it teaches you about death as well. there is death on the roads in every direction you look. people, animals, villages, trees, towns, all dying or dead in one way or another. one of the first sights out of chennai was a couple of dead cows. followed by over thirty dead dogs on the way to bangalore. what unsettled me further was the realization that the black blotches i saw on the road wasn't tar melting under the hot tamil nad sun, it was the dried blood of hundreds of dogs, mute vitcms of civilization. in fact, my faith in civilization was all but shaken when what i thought to be a dead cow on the road north of bangalore turned out to be a dead man. some poor homeless man had been hit by a vehicle, and all that people had done was to put stones around him to prevent further collisions, and just stand around seemingly indifferent to him. my faith in myself was badly shaken as well, for i didnt stop either. at that point i was telling myself that the man was probably dead, and that i wouldnt be of any help, but later i questioned myself whether the trouble of attempting to save a homeless man was worth less than the selfish pleasure of a new years party, and i was mute to myself in answer. the scene stayed in my mind the whole trip, as it does today, and tempered my usually headstrong nature. i realized anything could spell death, a bullock cart coming in the opposite direction in the fast lane, or a single stray rod bent in the divider partition. but instead of merely fearing death, i accepted the fact that the road that carried me was running as a dividing line through the lives of so many poor people like that dead man, and that at the intersection where our lives meet, there were bound to be casualties on either side. as i (much)later talked to a friend, i ruminated on how the dead man and i ended up on different sides of the dividing line, and how easily fortunes can push me to the other side as well.
im a big picture guy. i hate to be bothered with details usually. which is where the bike journey changed my perspective again. i learned to respect the smaller stuff. be it a handful of stones on a curve in the road, or a tiny metal valve on my bike, i came to realize these small things could bring my big dreams to a halt. that hit me right in the prime of the trip, on my way from jog falls to honnavara, hurtling through the mountain twisties at extreme speeds in a bid to make it out of the mountains before the sun went down. i took a curve with my best friend riding pillion, and a bus came up around the bend and i braked hard. the rear tyre started washing out due to some gravel i hadnt seen but could now feel, and being on a lower gear i revved up for traction. the tyres bit in, i recovered, and realized what a few tiny stones couldve done to me there. and maybe it was the realization that im powerless in the face of these million small things, but i became superstitious as well. i now have a ritual in the morning where i look the bike over, start it and place a hand on it, feeling the vibrations, listening to it. if im alone i find myself talking to the bike as well. i cant communicate with the machine, nor can i claim to know if its working perfectly by placing my hand on a piece of vibrating metal or plastic, but i can sure as hell tell you that it makes me feel good about the bike, and in my eyes makes the bike more a venerable friend than a heap of japanese engineered metal and plastic that money bought.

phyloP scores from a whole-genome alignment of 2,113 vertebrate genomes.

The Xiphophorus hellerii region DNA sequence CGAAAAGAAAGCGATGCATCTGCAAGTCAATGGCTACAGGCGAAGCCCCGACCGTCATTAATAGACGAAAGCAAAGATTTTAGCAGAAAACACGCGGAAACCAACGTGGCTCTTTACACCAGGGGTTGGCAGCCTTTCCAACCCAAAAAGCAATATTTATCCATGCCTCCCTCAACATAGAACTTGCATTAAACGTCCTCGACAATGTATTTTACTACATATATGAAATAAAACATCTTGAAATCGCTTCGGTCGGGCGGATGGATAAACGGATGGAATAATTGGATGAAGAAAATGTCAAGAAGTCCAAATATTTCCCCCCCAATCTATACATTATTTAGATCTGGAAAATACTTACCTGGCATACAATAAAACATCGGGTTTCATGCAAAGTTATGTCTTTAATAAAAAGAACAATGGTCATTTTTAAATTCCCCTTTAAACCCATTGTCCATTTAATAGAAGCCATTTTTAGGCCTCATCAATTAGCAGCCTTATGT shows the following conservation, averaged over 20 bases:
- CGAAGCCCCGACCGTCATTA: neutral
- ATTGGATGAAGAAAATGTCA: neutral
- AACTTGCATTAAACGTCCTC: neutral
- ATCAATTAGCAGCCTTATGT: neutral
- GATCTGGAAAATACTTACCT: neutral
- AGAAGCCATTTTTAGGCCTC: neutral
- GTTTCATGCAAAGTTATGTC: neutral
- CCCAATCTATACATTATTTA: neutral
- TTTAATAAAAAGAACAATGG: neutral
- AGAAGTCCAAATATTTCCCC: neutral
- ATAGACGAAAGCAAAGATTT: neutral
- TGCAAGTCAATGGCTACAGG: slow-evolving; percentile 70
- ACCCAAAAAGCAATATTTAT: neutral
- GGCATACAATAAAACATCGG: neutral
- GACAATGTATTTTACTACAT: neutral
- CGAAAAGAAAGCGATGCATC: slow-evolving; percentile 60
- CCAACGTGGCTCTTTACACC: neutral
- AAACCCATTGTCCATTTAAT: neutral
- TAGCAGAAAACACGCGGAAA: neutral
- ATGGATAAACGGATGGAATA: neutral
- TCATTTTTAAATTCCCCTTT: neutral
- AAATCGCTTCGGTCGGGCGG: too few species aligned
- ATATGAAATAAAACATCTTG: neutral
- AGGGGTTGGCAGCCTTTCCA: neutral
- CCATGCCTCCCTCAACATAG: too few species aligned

the threads that bind me to my daily realities, my web of security, i saw it thin out right before my eyes. you go out of reach of mobile phones and gas stations, on a machine that is not infallible, ridden by two guys who are not invulnerable.. riding through a forest dirt road from goa border to dharwad, i realized how ensconced i was in this web of security. the bike was falling apart on the dirt road which was hardly more that a loose collection of rocks in some places, i was fighting for control and keeping from crashing was taking a toll on me and my pillion, tempers were frayed, we were out of reach of mobile phones and our friends or anyone, for that matter, had any idea where we were. all i could do was keep my wits about me and drive. crisis management? this makes the best management gurus look retarded. all that you hate about everyday life, all the troubles, you suddenly see that all those dont really matter. in that sense biking also clears your view of the big picture. not everyone will take the chance to see the world on two wheels, but there is no other panacea experience i can recommend. you see the threads that bind you stretch really thin, almost to snapping point. you start wishing you could break them, but know you can't, that you will be at work next monday. but you will have felt good pushing a limit.
a journey is also the best way to get to know someone. to know if what you thought of them was right, to see if they're a good friend or merely a good travelling companion. i went with a bunch of guys i've known since we were 3 feet tall. ive only grown two and a half feet since then, but our friendship has grown far more. and amongst all the strain and tribulations of such a tiring journey, i was grateful to see that this friendship could weather everything. there was friction, there was fun, and there was a collective sense of contentment at having accomplished a long journey, but its not the roadtrip im talking about. its a journey that started at 3 feet tall.